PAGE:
The lean start-up method is now being taught
at more than 25 universities and through a popular
online course at Udacity.com. In addition, in almost
every city around world, you’ll find organizations
like Startup Weekend introducing the lean method
to hundreds of prospective entrepreneurs at a time.
At such gatherings a roomful of start-up teams can
cycle through half a dozen potential product ideas
in a matter of hours. Although it sounds incredible
to people who haven’t been to one, at these events
some businesses are formed on a Friday evening and
are generating actual revenue by Sunday afternoon.
Creating an Entrepreneurial,
While some adherents claim that the lean process
can make individual start-ups more successful, I
believe that claim is too grandiose. Success is predicated on too many factors for one methodology to
guarantee that any single start-up will be a winner.
But on the basis of what I’ve seen at hundreds of
start-ups, at programs that teach lean principles, and
at established companies that practice them, I can
make a more important claim: Using lean methods
across a portfolio of start-ups will result in fewer failures than using traditional methods.
A lower start-up failure rate could have profound
economic consequences. Today the forces of disruption, globalization, and regulation are buffeting the
economies of every country. Established industries
are rapidly shedding jobs, many of which will never
return. Employment growth in the 21st century will
have to come from new ventures, so we all have a
vested interest in fostering an environment that
helps them succeed, grow, and hire more workers.
The creation of an innovation economy that’s driven
by the rapid expansion of start-ups has never been
In the past, growth in the number of start-ups
was constrained by five factors in addition to the
1. The high cost of getting the first customer and
the even higher cost of getting the product wrong.
2. Long technology development cycles.
3. The limited number of people with an appetite for the risks inherent in founding or working at
4. The structure of the venture capital industry, in
which a small number of firms each needed to invest
big sums in a handful of start-ups to have a chance at
HBR.ORG Why thE LEan Start-Up ChangES EvErythIng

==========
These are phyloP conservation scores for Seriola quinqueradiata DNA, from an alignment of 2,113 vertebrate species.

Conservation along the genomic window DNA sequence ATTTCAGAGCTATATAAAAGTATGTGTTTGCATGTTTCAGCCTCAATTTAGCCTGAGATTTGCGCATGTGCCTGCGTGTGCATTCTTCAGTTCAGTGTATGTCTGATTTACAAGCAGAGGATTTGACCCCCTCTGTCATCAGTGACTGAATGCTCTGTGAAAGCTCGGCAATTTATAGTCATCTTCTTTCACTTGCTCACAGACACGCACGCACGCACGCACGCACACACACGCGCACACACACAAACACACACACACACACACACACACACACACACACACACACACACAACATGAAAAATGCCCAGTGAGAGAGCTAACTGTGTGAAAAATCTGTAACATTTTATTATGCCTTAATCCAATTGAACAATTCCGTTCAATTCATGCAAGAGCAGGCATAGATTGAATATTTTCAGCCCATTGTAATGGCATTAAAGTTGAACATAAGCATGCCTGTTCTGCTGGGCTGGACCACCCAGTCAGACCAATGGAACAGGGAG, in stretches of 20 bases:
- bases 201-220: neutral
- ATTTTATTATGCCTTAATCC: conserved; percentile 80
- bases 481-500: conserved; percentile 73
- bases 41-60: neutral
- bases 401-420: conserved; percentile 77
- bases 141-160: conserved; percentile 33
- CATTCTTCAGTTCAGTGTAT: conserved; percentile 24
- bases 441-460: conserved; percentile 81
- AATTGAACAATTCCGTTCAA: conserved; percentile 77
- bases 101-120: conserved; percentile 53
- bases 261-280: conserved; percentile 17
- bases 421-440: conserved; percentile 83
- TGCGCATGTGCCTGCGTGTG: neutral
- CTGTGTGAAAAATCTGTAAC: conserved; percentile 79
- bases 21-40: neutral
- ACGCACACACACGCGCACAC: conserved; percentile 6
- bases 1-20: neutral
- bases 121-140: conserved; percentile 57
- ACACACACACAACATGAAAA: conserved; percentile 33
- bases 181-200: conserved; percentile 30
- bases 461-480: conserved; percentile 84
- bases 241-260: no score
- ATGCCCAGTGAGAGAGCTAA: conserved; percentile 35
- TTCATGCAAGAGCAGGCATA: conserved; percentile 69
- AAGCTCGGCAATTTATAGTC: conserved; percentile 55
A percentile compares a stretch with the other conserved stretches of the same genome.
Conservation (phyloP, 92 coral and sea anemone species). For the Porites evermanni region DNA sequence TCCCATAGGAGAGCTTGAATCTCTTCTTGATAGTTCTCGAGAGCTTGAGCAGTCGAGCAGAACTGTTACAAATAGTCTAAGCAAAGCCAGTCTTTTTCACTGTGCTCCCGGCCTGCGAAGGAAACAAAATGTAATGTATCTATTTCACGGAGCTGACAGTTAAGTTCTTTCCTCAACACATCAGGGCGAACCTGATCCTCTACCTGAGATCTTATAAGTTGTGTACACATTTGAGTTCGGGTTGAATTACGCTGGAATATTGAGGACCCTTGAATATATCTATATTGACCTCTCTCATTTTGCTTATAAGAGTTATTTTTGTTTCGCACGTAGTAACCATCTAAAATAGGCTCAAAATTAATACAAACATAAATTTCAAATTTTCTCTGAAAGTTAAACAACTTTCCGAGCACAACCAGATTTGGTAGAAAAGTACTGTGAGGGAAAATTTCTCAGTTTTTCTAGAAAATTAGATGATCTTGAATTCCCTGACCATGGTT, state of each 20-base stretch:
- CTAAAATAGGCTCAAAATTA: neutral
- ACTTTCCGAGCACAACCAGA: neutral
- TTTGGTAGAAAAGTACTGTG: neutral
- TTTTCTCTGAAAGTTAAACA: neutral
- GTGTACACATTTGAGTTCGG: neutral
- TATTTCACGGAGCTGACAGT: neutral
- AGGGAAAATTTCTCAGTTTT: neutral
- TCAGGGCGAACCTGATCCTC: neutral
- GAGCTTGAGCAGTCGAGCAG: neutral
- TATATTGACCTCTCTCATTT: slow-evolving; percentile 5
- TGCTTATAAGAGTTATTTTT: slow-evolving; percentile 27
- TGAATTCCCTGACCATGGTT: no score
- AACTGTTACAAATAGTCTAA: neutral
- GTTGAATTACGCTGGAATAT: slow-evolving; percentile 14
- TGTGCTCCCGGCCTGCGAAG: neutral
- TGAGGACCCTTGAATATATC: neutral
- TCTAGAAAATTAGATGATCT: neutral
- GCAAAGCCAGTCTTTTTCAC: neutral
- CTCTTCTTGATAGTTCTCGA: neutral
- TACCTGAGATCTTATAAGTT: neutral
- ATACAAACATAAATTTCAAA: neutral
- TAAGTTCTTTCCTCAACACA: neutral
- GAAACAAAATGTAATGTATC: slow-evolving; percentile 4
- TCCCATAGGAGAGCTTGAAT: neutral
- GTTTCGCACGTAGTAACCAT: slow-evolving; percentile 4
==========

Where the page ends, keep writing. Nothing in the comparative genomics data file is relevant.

What Lean Start-Ups Do Differently
The founders of lean start-ups don’t begin with a business plan;
they begin with the search for a business model. Only after
quick rounds of experimentation and feedback reveal a model
that works do lean founders focus on execution.
Get out of the office and test hypotheses
Build the product iteratively and
Customer and Agile Development Teams
Hire for learning, nimbleness, and speed
Prepare offering for market following a
linear, step-by-step plan
Agile or Waterfall Development
Build the product iteratively, or fully
specify the product before building it
Departments by Function
Hire for experience and ability to execute
Metrics That Matter
Customer acquisition cost, lifetime
customer value, churn, viralness
Fix by iterating on ideas and pivoting away
from ones that don’t work
Operates on good-enough data
Income statement, balance sheet, cash
Fix by firing executives
Operates on complete data
5. The concentration of real expertise in how
to build start-ups, which in the United States was
mostly found in pockets on the East and West coasts.
(This is less an issue in Europe and other parts of the
world, but even overseas there are geographic entrepreneurial hot spots.)
The lean approach reduces the first two constraints by helping new ventures launch products
that customers actually want, far more quickly and
cheaply than traditional methods, and the third by
making start-ups less risky. And it has emerged at
a time when other business and technology trends
are likewise breaking down the barriers to start-up
formation. The combination of all these forces is altering the entrepreneurial landscape.